Posted by: bcconnections | December 14, 2012

Longer Duration of Tamoxifen Therapy Shows Benefit

For women with estrogen receptor-positive breast cancer, treatment with 5 years of tamoxifen is known to substantially reduce the risk of breast cancer recurrence and breast cancer mortality.  Results of the international Adjuvant Tamoxifen:  Longer Against Shorter (ATLAS) trial, reported recently at the San Antonio Breast Cancer Symposium and published online in The Lancet demonstrate that extending tamoxifen therapy to 10 years results in a further reduction in breast cancer recurrence and mortality.

The ATLAS trial recruited 12,894 women with early-stage breast cancer who completed 5 years of tamoxifen therapy and randomized them to either 5 additional years or no further treatment.  Of these women, 6,846 had estrogen receptor-positive disease.  After following these women for 10 years, the investigators reported their breast cancer outcomes and side effects.

Women who took tamoxifen for 10 years were 3.7% less likely to have their breast cancer recur compared to the women who took Tamoxifen for 5 years (617 recurrences versus 711).  They were also 2.8% less likely to die from breast cancer (331 deaths versus 397).  However, extended treatment with tamoxifen increased the incidence of endometrial cancer from 1.6% in the control group to 3.1% in the treatment group.  This translated into a slight increase in endometrial cancer-related death, from 0.2% in the control group to 0.4% in the treatment group.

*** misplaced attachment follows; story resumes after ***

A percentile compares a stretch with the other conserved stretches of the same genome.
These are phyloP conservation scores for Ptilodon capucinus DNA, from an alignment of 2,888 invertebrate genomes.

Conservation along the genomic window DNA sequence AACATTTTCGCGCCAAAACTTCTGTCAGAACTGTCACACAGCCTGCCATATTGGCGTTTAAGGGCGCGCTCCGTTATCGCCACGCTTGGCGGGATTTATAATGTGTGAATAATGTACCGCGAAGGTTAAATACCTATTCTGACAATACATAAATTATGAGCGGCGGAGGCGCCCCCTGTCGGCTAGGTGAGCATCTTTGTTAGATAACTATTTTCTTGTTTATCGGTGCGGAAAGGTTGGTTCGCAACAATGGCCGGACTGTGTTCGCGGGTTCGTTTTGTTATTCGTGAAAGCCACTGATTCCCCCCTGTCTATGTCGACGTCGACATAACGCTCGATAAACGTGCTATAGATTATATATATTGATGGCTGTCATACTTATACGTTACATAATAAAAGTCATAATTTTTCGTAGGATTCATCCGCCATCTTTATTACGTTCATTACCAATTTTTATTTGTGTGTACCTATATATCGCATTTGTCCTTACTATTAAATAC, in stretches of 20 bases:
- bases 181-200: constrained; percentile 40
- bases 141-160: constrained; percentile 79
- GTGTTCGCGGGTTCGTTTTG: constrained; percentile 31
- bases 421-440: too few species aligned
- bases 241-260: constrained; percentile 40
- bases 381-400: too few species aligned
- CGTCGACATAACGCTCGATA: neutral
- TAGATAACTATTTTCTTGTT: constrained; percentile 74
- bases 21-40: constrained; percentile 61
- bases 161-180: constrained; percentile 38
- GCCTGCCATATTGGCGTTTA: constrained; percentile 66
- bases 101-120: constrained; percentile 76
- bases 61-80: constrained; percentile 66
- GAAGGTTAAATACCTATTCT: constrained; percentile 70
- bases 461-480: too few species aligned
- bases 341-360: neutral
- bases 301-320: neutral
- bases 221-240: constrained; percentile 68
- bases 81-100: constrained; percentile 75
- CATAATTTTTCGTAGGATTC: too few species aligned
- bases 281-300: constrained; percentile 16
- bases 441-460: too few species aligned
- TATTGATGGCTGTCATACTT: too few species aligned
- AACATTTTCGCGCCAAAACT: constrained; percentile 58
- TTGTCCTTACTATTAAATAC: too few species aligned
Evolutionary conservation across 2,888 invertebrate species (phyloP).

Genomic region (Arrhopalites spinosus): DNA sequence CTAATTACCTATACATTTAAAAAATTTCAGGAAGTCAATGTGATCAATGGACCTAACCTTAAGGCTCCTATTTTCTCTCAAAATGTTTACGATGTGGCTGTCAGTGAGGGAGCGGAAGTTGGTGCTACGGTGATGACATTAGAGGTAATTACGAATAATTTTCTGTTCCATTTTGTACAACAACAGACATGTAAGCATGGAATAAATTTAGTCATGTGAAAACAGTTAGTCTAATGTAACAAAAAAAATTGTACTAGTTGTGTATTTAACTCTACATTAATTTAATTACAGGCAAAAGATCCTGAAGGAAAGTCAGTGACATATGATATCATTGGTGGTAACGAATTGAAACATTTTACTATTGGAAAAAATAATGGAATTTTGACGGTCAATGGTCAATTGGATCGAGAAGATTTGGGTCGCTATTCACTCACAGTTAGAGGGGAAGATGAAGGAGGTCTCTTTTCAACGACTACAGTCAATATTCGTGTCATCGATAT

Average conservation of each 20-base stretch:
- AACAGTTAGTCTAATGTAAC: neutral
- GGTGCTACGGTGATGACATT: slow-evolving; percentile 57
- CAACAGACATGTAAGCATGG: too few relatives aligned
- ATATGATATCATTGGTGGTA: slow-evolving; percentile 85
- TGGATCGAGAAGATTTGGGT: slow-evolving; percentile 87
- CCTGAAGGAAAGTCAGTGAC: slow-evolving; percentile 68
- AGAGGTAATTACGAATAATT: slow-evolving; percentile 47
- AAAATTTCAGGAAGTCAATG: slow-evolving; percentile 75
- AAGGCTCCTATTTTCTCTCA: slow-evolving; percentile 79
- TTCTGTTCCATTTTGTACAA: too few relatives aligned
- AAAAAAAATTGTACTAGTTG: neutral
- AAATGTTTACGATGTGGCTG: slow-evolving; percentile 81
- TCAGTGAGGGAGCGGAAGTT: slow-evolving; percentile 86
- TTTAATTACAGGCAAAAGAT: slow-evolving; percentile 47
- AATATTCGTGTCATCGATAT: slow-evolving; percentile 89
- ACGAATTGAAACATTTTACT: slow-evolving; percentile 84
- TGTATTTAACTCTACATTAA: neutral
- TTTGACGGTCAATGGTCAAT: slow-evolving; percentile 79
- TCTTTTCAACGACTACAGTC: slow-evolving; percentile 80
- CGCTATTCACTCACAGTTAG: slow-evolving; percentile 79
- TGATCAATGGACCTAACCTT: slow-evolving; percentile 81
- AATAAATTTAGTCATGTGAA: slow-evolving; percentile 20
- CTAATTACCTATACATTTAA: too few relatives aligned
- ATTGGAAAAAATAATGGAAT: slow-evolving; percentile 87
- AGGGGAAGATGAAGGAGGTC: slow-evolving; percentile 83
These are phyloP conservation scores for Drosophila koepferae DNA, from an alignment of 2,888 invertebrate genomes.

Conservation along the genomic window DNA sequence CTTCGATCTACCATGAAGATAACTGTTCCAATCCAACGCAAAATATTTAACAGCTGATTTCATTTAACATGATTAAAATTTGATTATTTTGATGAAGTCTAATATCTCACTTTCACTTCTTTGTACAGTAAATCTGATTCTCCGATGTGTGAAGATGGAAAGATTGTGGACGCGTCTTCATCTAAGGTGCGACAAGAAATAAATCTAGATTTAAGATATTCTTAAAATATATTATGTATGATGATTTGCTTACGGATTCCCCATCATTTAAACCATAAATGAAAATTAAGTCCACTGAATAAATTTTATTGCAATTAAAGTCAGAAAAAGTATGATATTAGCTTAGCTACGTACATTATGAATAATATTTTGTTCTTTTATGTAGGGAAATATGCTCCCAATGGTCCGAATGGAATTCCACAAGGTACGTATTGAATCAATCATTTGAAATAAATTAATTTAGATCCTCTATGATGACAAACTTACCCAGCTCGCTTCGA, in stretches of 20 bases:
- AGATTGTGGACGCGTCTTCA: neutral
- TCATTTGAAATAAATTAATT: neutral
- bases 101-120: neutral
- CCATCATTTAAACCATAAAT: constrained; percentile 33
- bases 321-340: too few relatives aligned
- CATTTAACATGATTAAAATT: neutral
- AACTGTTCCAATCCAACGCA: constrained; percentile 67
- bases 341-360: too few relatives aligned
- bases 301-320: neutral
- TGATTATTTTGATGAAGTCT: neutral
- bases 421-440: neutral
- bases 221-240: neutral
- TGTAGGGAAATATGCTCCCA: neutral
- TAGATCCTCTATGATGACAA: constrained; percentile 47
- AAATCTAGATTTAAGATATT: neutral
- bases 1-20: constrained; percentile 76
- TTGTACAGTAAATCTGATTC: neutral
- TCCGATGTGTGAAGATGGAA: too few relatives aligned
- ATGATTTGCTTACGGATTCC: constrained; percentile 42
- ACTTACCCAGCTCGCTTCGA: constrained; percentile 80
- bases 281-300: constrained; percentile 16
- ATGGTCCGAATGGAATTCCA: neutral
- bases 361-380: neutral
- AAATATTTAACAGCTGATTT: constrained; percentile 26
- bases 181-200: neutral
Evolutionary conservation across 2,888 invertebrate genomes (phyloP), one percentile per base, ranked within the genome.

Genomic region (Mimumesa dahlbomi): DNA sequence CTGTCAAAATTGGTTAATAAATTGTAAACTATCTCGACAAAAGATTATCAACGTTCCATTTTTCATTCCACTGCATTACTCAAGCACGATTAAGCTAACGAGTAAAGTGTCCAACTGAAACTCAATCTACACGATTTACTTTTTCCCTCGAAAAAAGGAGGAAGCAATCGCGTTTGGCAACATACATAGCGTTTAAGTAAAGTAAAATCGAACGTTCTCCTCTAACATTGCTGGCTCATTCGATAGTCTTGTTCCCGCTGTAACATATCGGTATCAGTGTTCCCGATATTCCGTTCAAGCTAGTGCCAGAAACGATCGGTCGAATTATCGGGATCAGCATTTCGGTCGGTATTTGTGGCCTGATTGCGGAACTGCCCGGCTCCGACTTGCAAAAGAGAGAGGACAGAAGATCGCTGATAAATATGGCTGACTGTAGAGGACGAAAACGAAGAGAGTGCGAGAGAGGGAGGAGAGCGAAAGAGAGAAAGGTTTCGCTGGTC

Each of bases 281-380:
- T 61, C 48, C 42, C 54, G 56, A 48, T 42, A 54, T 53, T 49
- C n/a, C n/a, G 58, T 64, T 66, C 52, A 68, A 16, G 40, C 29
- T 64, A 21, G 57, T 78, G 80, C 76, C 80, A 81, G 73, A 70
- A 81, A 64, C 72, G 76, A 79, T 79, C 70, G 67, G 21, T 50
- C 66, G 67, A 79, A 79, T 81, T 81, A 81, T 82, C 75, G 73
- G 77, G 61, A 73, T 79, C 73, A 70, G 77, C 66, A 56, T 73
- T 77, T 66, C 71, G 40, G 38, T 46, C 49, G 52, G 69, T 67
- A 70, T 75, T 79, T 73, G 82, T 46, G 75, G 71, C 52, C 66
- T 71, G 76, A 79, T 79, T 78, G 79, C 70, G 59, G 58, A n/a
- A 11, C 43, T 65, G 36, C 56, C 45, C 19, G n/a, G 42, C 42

Results from the ATLAS trial are expected to impact the clinical care of some women with estrogen receptor-positive breast cancer.  According to Dr. Peter Ravdin, director of the Comprehensive Breast Health Clinic at the University of Texas Health Science Center, the finding from ATLAS “will have a major immediate impact on premenopausal women” who are at high risk for recurrence.  Ten years of tamoxifen may not provide much benefit to women with small, slow-growing cancers and negative lymph nodes, since their risk of recurrence is already quite low.  While post-menopausal women were included in the ATLAS trial, it is unlikely that these findings will change their standard of care since most post-menopausal women are prescribed aromatase inhibitors (AIs, i.e. Arimidex, Aromasin or Femara) and not tamoxifen.  There is currently no data to support the idea that 10 years of an AI is better than 5 years of an AI, although ongoing clinical trials seek to address this question.

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